“I will bring them back from Bashan,
I will bring them back from the depths of the sea,
that you may strike your feet in their blood,
that the tongues of your dogs may have their portion from the foe” (Ps. 68:21-23).
And then the procession to the sanctuary comes into sight. The singers are out in front, leading the way. The gathered people are there, too, from the smallest to the largest.
Your procession is seen, O God,
the procession of my God, my King, into the sanctuary —
the singers in front, the musicians last,
between them virgins playing tambourines:
“Bless God in the great congregation,
the LORD, O you who are of Israel’s fountain!”
There is Benjamin, the least of them, in the lead,
the princes of Judah in their throng,
the princes of Zebulun, the princes of Naphtali (Ps. 68:24-27).
Because of our God’s might, because he is King over kings, the rulers of nations will offer him tribute in his courts on Zion.
Summon your power, O God,
the power, O God, by which you have worked for us.
Because of your temple at Jerusalem
kings shall bear gifts to you (Ps. 68:28-29).
In the Revelation, we see this both echoed and turned upside-down:
“Worthy is the Lamb who was slain,
to receive power and wealth and wisdom and might
and honor and glory and blessing!” (Rev. 5:11)
Instead of showing power, he is the slain one who receives power as a form of tribute. And he receives wealth not because he needs it, but because that’s what conquered kings give to the king who conquers them. He is the Wise One whose wisdom makes our wisdom look foolish, and yet we bend our intellect before him, submitting it to him and using it for him.
But the nations are “beasts” opposed to God. These wild brutes will be humbled and tamed so that they become beasts of burden, carrying their own silver as tribute to our God.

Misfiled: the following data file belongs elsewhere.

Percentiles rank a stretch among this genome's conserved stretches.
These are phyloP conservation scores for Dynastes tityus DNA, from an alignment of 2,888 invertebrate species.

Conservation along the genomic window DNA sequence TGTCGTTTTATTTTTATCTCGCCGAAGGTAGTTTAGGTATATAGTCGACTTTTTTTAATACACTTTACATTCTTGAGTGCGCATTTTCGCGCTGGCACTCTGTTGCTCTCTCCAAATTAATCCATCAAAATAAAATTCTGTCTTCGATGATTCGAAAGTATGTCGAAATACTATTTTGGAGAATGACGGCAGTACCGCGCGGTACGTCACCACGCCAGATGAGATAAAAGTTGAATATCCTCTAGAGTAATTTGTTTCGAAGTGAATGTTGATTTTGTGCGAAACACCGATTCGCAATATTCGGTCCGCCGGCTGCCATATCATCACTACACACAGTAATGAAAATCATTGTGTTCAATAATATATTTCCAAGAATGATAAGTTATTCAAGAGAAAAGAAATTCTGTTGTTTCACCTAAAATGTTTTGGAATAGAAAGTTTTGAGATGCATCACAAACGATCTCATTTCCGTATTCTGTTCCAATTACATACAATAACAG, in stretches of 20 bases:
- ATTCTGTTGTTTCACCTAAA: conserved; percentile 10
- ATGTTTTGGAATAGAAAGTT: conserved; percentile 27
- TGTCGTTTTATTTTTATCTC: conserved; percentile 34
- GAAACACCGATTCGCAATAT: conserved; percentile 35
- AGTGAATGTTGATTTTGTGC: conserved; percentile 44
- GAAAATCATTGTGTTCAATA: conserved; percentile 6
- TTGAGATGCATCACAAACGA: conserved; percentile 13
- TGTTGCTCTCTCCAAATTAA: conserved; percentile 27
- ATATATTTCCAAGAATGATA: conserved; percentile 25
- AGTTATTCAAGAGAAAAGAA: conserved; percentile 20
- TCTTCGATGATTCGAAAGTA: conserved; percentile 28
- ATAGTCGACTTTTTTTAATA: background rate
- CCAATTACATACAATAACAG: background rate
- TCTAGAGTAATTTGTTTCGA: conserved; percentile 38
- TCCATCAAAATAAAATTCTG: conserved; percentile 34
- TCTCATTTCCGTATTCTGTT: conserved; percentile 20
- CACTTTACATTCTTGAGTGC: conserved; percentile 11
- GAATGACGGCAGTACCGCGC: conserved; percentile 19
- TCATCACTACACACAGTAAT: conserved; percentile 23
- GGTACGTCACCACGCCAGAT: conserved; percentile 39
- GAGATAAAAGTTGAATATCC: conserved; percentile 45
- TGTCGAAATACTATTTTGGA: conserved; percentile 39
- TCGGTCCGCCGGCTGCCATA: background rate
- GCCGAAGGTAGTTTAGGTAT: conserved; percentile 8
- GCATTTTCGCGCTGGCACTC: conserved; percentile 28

Having defeated them, God brings his peace, scattering the nations who delight in war.
Rebuke the beast among the reeds,
the herd of bulls among the calves of the nations.
Humbled, may the beast bring bars of silver.
Scatter the nations who delight in war.
Envoys will come from Egypt;
Cush will submit herself to God (Ps. 68-30-31).
God has arrived in his sanctuary and so too have the envoys from all nations, including Israel’s arch enemies. And they, who have bent the knee to false gods, will join the choir of God’s people, singing praise to Yahweh.
He is the true cloud rider. It is his voice heard in the thunder. It is his power seen in the heavens. Not Baal. Not Ra. Yahweh.
Sing to God, you kingdoms of the earth,
sing praise to the Lord,
to him who rides across the highest heavens, the ancient heavens,
who thunders with mighty voice.
Proclaim the power of God,
whose majesty is over Israel,
whose power is in the heavens.
You, God, are awesome in your sanctuary;
the God of Israel gives power and strength to his people.
Praise be to God! (Ps. 68:32-35)
This is who we invite into our worship gatherings. This is the mighty God, who rejects every human and spiritual attempt to take over his world, to take over his temple.
There are no competitors. Every other mountain knees before his. Every other god is tossed aside in the bin.
This cloud-riding God is mighty and majestic. He’s not afraid to spill a little blood along the way, cracking the heads of those too thick-headed to oppose him.
All this should give us pause, we who so casually mosey into worship. We are dealing with true power here. We’re playing with dynamite. If our worship lacks awe, we might be worshiping some other god.
At the same time, he is the father to the fatherless. He sets the lonely in families. He daily bears our burdens. Our God is a God who saves.
Almighty God is our heavenly Father, mighty and meek at the same time. And he is coming to reclaim his temple, even if today that means a small-steepled church with a few humble worshipers.
Our worship now is a downpayment on the day when all the nations will gather and the whole earth will be the temple of our Lord, the day when he will enter in and never, ever leave again.
Maranatha! Our Lord, come!